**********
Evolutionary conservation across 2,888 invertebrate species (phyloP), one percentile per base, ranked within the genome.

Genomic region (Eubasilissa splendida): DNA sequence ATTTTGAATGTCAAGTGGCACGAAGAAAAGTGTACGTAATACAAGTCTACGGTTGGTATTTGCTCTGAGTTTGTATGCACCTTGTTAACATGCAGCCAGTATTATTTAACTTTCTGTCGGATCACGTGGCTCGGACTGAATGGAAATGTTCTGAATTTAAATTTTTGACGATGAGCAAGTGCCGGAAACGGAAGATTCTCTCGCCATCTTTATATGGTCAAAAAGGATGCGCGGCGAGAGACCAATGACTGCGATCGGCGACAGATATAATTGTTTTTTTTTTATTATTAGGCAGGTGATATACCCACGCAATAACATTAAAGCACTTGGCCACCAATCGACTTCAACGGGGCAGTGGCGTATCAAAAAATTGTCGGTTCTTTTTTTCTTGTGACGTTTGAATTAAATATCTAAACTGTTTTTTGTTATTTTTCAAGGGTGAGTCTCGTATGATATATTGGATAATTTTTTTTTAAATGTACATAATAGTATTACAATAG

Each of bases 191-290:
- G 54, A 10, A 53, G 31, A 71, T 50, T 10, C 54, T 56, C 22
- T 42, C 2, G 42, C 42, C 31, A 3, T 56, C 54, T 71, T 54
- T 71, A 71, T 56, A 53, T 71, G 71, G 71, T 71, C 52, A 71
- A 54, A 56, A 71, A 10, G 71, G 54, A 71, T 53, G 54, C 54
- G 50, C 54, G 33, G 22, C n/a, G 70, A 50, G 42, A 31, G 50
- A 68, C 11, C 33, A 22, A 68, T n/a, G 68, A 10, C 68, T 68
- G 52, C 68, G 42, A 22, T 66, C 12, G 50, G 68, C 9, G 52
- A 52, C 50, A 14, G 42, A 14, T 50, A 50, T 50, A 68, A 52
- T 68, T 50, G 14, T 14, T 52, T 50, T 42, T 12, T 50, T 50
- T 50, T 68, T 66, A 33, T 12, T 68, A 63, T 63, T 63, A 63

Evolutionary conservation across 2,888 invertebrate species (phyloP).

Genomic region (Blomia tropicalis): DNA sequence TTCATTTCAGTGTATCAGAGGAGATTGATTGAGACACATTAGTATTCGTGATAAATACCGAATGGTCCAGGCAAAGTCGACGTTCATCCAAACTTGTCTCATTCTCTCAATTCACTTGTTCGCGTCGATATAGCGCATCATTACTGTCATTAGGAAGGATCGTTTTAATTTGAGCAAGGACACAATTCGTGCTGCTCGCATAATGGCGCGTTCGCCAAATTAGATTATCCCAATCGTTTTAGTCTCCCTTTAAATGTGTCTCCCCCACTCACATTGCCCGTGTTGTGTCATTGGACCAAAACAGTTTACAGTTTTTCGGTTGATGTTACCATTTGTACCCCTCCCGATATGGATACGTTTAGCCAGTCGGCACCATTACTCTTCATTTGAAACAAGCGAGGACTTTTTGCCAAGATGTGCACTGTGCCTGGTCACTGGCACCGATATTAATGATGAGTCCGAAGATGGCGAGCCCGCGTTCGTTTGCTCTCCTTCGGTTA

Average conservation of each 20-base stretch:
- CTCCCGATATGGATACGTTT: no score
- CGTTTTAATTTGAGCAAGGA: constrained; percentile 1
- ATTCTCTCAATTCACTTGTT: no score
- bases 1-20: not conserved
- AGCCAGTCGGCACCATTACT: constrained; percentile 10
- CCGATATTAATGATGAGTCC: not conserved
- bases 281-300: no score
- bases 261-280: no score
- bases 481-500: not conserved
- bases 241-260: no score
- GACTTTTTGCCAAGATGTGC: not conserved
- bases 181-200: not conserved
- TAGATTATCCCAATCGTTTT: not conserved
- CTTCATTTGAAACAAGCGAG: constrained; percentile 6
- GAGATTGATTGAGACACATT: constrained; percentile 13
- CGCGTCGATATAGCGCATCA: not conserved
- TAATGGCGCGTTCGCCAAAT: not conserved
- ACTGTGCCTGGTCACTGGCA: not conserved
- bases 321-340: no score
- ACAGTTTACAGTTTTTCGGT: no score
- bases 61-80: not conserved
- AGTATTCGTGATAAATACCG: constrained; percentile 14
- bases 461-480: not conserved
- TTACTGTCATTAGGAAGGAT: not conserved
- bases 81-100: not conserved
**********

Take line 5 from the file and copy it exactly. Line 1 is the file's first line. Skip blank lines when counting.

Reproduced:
- T 42, C 2, G 42, C 42, C 31, A 3, T 56, C 54, T 71, T 54